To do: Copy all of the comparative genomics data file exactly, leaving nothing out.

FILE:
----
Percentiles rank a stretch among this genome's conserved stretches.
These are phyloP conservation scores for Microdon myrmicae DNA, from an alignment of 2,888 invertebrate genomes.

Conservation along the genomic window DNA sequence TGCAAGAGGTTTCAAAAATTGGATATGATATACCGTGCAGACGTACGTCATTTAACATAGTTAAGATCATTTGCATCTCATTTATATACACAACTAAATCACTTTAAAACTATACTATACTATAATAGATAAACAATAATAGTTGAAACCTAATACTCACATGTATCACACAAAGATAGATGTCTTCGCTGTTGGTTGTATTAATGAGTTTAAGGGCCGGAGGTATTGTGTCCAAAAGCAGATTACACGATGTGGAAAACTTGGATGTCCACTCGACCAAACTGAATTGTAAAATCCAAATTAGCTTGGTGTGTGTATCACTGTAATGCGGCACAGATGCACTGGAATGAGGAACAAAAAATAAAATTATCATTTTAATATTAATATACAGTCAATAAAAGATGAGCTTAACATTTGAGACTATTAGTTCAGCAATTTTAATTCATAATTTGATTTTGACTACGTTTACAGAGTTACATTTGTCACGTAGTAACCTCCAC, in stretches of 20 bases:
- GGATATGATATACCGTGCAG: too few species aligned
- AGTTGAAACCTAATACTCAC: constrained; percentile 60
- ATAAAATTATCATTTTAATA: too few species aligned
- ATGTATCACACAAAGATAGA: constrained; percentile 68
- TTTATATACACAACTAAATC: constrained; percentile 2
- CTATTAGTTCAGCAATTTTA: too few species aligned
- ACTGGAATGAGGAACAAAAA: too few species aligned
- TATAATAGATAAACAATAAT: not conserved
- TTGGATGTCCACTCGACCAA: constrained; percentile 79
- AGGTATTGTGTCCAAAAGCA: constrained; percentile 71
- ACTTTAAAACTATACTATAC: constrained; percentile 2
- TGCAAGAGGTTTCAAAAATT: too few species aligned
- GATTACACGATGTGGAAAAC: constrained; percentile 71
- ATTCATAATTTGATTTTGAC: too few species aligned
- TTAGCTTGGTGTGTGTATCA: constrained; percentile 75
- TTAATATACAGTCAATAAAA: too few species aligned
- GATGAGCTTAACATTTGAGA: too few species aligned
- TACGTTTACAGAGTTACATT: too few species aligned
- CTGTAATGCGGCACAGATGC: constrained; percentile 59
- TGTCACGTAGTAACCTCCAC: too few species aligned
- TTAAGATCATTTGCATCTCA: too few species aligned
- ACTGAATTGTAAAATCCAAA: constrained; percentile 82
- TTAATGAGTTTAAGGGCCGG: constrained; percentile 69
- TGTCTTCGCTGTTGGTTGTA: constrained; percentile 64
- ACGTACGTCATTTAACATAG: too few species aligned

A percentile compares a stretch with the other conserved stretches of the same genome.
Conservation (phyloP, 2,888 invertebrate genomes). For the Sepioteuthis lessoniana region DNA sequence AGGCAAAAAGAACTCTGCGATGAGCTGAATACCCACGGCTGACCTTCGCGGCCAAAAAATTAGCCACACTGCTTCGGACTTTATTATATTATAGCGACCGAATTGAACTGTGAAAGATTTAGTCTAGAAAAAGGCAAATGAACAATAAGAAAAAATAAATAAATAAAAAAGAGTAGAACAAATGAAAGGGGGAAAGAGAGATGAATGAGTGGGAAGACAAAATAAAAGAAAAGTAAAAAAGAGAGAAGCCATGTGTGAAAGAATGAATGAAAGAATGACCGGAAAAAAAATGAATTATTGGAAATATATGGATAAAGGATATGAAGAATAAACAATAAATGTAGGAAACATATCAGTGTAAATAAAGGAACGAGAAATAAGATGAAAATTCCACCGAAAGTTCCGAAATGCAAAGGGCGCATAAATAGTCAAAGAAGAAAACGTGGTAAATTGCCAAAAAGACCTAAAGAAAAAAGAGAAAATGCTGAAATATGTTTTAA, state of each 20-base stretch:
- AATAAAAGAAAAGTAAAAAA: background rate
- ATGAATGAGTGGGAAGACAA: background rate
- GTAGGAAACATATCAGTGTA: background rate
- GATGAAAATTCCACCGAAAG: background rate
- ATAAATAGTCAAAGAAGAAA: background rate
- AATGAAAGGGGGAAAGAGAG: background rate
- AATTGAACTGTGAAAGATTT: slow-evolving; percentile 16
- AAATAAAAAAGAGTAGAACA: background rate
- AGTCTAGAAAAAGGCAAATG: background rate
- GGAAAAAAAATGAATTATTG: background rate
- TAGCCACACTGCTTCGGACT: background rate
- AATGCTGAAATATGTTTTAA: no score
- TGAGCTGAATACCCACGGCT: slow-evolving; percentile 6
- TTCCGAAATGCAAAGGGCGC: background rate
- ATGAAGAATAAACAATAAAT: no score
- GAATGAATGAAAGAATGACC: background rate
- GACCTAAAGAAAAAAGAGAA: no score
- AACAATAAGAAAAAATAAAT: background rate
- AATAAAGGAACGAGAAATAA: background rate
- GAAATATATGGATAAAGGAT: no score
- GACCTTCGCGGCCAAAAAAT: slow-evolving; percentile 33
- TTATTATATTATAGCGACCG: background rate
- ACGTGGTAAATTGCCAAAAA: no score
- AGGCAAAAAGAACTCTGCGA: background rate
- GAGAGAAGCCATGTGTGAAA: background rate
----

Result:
Percentiles rank a stretch among this genome's conserved stretches.
These are phyloP conservation scores for Microdon myrmicae DNA, from an alignment of 2,888 invertebrate genomes.

Conservation along the genomic window DNA sequence TGCAAGAGGTTTCAAAAATTGGATATGATATACCGTGCAGACGTACGTCATTTAACATAGTTAAGATCATTTGCATCTCATTTATATACACAACTAAATCACTTTAAAACTATACTATACTATAATAGATAAACAATAATAGTTGAAACCTAATACTCACATGTATCACACAAAGATAGATGTCTTCGCTGTTGGTTGTATTAATGAGTTTAAGGGCCGGAGGTATTGTGTCCAAAAGCAGATTACACGATGTGGAAAACTTGGATGTCCACTCGACCAAACTGAATTGTAAAATCCAAATTAGCTTGGTGTGTGTATCACTGTAATGCGGCACAGATGCACTGGAATGAGGAACAAAAAATAAAATTATCATTTTAATATTAATATACAGTCAATAAAAGATGAGCTTAACATTTGAGACTATTAGTTCAGCAATTTTAATTCATAATTTGATTTTGACTACGTTTACAGAGTTACATTTGTCACGTAGTAACCTCCAC, in stretches of 20 bases:
- GGATATGATATACCGTGCAG: too few species aligned
- AGTTGAAACCTAATACTCAC: constrained; percentile 60
- ATAAAATTATCATTTTAATA: too few species aligned
- ATGTATCACACAAAGATAGA: constrained; percentile 68
- TTTATATACACAACTAAATC: constrained; percentile 2
- CTATTAGTTCAGCAATTTTA: too few species aligned
- ACTGGAATGAGGAACAAAAA: too few species aligned
- TATAATAGATAAACAATAAT: not conserved
- TTGGATGTCCACTCGACCAA: constrained; percentile 79
- AGGTATTGTGTCCAAAAGCA: constrained; percentile 71
- ACTTTAAAACTATACTATAC: constrained; percentile 2
- TGCAAGAGGTTTCAAAAATT: too few species aligned
- GATTACACGATGTGGAAAAC: constrained; percentile 71
- ATTCATAATTTGATTTTGAC: too few species aligned
- TTAGCTTGGTGTGTGTATCA: constrained; percentile 75
- TTAATATACAGTCAATAAAA: too few species aligned
- GATGAGCTTAACATTTGAGA: too few species aligned
- TACGTTTACAGAGTTACATT: too few species aligned
- CTGTAATGCGGCACAGATGC: constrained; percentile 59
- TGTCACGTAGTAACCTCCAC: too few species aligned
- TTAAGATCATTTGCATCTCA: too few species aligned
- ACTGAATTGTAAAATCCAAA: constrained; percentile 82
- TTAATGAGTTTAAGGGCCGG: constrained; percentile 69
- TGTCTTCGCTGTTGGTTGTA: constrained; percentile 64
- ACGTACGTCATTTAACATAG: too few species aligned

A percentile compares a stretch with the other conserved stretches of the same genome.
Conservation (phyloP, 2,888 invertebrate genomes). For the Sepioteuthis lessoniana region DNA sequence AGGCAAAAAGAACTCTGCGATGAGCTGAATACCCACGGCTGACCTTCGCGGCCAAAAAATTAGCCACACTGCTTCGGACTTTATTATATTATAGCGACCGAATTGAACTGTGAAAGATTTAGTCTAGAAAAAGGCAAATGAACAATAAGAAAAAATAAATAAATAAAAAAGAGTAGAACAAATGAAAGGGGGAAAGAGAGATGAATGAGTGGGAAGACAAAATAAAAGAAAAGTAAAAAAGAGAGAAGCCATGTGTGAAAGAATGAATGAAAGAATGACCGGAAAAAAAATGAATTATTGGAAATATATGGATAAAGGATATGAAGAATAAACAATAAATGTAGGAAACATATCAGTGTAAATAAAGGAACGAGAAATAAGATGAAAATTCCACCGAAAGTTCCGAAATGCAAAGGGCGCATAAATAGTCAAAGAAGAAAACGTGGTAAATTGCCAAAAAGACCTAAAGAAAAAAGAGAAAATGCTGAAATATGTTTTAA, state of each 20-base stretch:
- AATAAAAGAAAAGTAAAAAA: background rate
- ATGAATGAGTGGGAAGACAA: background rate
- GTAGGAAACATATCAGTGTA: background rate
- GATGAAAATTCCACCGAAAG: background rate
- ATAAATAGTCAAAGAAGAAA: background rate
- AATGAAAGGGGGAAAGAGAG: background rate
- AATTGAACTGTGAAAGATTT: slow-evolving; percentile 16
- AAATAAAAAAGAGTAGAACA: background rate
- AGTCTAGAAAAAGGCAAATG: background rate
- GGAAAAAAAATGAATTATTG: background rate
- TAGCCACACTGCTTCGGACT: background rate
- AATGCTGAAATATGTTTTAA: no score
- TGAGCTGAATACCCACGGCT: slow-evolving; percentile 6
- TTCCGAAATGCAAAGGGCGC: background rate
- ATGAAGAATAAACAATAAAT: no score
- GAATGAATGAAAGAATGACC: background rate
- GACCTAAAGAAAAAAGAGAA: no score
- AACAATAAGAAAAAATAAAT: background rate
- AATAAAGGAACGAGAAATAA: background rate
- GAAATATATGGATAAAGGAT: no score
- GACCTTCGCGGCCAAAAAAT: slow-evolving; percentile 33
- TTATTATATTATAGCGACCG: background rate
- ACGTGGTAAATTGCCAAAAA: no score
- AGGCAAAAAGAACTCTGCGA: background rate
- GAGAGAAGCCATGTGTGAAA: background rate